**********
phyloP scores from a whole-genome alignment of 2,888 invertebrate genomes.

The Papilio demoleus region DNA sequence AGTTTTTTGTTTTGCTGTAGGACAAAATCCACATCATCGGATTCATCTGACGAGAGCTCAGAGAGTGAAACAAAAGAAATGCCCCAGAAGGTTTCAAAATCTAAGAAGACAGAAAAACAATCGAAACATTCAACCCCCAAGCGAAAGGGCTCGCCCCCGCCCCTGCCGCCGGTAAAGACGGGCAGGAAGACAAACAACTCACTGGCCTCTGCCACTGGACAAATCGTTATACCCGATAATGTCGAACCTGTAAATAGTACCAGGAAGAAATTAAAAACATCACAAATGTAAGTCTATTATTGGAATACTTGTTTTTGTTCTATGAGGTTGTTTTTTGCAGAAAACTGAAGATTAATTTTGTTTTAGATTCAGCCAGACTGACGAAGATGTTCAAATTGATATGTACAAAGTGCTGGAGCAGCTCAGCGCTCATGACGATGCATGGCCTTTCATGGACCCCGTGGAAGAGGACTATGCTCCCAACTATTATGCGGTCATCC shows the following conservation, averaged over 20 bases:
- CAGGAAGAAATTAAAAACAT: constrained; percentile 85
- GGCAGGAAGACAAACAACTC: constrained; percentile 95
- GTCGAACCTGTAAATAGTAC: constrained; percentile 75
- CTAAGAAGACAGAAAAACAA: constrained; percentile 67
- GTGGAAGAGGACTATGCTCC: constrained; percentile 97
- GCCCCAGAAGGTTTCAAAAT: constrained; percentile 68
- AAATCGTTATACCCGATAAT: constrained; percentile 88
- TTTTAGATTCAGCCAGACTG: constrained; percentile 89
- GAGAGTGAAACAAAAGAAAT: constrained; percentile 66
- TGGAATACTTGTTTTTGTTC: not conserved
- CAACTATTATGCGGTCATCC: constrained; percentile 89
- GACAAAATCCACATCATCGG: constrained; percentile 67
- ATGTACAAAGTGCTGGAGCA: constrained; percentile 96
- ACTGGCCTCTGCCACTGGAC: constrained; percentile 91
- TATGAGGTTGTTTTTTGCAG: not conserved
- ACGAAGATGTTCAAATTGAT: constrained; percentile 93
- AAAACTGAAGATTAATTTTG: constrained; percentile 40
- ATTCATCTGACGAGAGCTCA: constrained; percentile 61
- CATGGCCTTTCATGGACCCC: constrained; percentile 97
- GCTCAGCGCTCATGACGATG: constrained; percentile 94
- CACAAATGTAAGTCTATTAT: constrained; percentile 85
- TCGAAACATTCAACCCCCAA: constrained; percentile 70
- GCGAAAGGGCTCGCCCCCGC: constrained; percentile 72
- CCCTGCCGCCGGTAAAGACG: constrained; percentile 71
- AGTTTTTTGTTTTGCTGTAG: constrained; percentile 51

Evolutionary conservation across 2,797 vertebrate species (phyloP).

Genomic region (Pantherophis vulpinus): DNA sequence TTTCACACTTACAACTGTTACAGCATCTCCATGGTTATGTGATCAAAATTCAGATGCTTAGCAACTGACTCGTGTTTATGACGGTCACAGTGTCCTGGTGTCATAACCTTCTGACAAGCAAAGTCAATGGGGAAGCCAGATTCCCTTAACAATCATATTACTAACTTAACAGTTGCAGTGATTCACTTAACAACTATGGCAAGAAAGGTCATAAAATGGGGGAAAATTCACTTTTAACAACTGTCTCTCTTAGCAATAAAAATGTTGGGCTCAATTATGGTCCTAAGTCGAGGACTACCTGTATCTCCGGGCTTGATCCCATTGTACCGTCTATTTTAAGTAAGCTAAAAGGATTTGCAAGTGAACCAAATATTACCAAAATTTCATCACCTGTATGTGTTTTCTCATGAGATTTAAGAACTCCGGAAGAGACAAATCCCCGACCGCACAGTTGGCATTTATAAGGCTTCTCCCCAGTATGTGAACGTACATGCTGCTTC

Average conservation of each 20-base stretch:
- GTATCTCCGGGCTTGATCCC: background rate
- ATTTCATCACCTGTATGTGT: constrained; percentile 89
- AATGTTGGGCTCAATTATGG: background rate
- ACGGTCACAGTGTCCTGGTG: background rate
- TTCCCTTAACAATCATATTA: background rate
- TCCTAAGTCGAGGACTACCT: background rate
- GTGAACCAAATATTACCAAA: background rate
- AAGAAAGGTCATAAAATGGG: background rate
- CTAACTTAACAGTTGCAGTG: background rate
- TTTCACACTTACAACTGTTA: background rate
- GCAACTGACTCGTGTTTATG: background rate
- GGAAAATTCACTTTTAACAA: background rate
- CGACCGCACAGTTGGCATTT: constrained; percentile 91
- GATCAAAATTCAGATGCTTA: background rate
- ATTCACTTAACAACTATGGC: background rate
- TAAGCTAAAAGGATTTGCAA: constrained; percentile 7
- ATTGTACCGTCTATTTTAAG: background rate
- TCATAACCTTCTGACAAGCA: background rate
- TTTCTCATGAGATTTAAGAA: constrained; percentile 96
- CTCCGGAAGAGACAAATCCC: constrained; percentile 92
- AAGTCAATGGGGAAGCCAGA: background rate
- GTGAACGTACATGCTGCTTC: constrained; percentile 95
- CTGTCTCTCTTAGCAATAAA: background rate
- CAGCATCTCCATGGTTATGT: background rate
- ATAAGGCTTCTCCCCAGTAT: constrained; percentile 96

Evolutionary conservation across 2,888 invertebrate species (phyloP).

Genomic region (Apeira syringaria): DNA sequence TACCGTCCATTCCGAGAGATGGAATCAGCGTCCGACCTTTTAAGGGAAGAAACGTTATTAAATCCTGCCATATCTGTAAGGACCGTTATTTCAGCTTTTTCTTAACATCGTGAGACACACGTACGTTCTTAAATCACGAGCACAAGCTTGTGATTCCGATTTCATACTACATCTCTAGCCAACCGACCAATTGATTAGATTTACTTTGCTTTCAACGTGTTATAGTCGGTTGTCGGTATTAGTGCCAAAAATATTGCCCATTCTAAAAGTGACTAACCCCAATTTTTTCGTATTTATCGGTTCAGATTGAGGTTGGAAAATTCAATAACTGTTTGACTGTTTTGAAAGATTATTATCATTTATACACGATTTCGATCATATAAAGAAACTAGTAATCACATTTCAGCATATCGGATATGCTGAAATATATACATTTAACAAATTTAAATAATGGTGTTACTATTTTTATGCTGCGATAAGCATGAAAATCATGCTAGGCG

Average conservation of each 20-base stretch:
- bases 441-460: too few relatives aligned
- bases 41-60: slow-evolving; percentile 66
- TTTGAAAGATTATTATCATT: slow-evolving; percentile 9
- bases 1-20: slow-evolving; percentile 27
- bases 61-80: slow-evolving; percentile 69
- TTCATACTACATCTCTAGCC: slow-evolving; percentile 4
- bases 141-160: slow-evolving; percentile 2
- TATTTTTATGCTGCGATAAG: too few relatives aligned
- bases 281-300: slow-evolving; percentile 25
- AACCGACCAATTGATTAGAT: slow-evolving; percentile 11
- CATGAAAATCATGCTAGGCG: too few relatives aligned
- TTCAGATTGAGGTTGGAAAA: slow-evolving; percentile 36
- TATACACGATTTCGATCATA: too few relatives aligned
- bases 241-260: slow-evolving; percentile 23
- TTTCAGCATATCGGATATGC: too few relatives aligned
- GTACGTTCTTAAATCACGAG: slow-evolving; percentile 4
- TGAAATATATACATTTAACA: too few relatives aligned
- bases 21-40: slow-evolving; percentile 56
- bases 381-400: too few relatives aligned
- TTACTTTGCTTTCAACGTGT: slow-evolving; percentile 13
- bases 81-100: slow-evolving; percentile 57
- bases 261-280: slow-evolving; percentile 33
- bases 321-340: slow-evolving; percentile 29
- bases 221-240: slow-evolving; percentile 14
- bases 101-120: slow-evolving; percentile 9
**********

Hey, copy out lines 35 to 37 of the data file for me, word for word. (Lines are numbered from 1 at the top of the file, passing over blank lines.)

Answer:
- TTCCCTTAACAATCATATTA: background rate
- TCCTAAGTCGAGGACTACCT: background rate
- GTGAACCAAATATTACCAAA: background rate